Hunt's comments would suggest to young men and women that they should hide who they are because it is not what Hunt considers normal. I don't know why some people have a homosexual orientation and we should not be teaching our children that who they are, if it be gay or straight, is something to be hidden or ashamed of.

As my daughter ages and comes to the time when she will start going to school, I fear that reactionary idiots like Hunt will be influencing her.

The good news in the article, at least Hunt appears to be in a significant minority on the school board.

Schools Official Assails 'Gay Lifestyle' (

State of the Union--My Take Aways

Listening to and watching the State of the Union last night, I was struck by a couple of things about the President's speech.

First, while there were some aspects of agenda setting with a small laundry list of proposals, I think the President did a good job focusing on one or two things. When the President delivers a speech that is focused on a couple of topics, he is a much better speaker. He has the ability to explain to people the issues and his vocal delivery carries well when the speech is focused. I personally don't like SOTU speeches that are nothing but a long list of proposals that lack a thematic core.

Second, the President is getting better as speaking. His style is a little more polished and he appears to be more comfortable talking about programs and ideas. Previously his good speeches dealt more with concepts and values, but as should be expected, he has become more adept at dealing with details.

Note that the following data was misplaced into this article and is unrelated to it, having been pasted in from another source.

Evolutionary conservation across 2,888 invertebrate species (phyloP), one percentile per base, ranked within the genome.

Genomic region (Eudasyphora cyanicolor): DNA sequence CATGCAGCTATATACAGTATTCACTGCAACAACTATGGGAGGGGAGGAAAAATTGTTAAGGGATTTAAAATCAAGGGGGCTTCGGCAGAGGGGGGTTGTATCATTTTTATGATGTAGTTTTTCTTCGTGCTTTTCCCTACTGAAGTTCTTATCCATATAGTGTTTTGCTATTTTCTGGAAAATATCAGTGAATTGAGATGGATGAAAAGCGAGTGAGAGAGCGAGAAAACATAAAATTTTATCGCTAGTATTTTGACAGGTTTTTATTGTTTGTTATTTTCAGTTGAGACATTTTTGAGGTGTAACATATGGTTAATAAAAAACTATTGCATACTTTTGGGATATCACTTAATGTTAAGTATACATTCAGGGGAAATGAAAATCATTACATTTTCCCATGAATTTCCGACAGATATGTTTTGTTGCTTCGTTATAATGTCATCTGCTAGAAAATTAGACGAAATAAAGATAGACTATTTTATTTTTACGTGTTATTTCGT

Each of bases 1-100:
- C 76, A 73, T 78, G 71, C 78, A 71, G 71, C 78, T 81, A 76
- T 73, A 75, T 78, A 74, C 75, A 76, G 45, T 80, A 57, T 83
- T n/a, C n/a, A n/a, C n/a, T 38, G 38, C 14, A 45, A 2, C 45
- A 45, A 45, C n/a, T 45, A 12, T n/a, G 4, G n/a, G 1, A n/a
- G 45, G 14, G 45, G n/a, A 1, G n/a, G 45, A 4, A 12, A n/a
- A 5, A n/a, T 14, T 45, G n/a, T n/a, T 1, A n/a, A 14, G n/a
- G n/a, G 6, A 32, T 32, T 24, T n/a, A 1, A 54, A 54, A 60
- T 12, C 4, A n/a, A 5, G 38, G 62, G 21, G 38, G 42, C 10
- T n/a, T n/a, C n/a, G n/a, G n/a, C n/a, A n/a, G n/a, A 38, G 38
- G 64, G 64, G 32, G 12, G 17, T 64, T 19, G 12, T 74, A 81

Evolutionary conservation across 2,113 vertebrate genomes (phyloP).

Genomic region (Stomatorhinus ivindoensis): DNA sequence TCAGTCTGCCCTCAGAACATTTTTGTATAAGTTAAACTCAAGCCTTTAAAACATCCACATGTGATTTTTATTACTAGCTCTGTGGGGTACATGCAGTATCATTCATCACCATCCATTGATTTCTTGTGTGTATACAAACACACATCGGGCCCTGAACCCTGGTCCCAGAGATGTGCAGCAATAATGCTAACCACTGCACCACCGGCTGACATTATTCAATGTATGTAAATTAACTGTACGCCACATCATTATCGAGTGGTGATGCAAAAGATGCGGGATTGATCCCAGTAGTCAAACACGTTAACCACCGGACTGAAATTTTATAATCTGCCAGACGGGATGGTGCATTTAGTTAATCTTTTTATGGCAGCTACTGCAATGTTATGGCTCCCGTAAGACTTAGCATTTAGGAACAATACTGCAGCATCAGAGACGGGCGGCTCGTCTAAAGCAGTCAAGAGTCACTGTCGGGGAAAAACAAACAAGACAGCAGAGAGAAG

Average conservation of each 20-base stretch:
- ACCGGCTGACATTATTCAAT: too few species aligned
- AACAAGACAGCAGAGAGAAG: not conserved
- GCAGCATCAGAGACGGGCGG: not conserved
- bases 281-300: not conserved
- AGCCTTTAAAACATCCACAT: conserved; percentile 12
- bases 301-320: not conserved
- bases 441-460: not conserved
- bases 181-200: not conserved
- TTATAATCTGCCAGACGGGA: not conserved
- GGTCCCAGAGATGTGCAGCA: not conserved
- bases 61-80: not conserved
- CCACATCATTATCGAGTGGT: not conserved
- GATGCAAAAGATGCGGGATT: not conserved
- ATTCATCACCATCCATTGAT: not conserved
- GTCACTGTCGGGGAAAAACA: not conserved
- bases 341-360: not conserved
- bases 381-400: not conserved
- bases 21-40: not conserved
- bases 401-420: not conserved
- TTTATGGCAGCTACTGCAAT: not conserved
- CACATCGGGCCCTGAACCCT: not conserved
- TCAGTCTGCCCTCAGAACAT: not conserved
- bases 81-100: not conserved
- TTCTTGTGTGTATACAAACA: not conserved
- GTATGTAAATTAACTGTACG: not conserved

Third, he is visionary. The messages he has carried in public speechs, from before the campaign, through the election to now have been focused on what I call the long view. President Bush knows that he is not a detail man, but he has a vision and that vision is long-term. He knows that, barring some sort of negotiating miracle, there will not be Social Security reform this year, but he is forcing Congress and the American people to address an issue that is long term, somehting that neither Congress nor Americans are good at. President Bush is also pushing the growth of freedom and the expansion of liberal democracies across the world. This is not an easy task nor is it one that can be accomplished in the short run. Sure, one or two successes is a good building block, but you have to approach this task with a view to the distant future, not next year.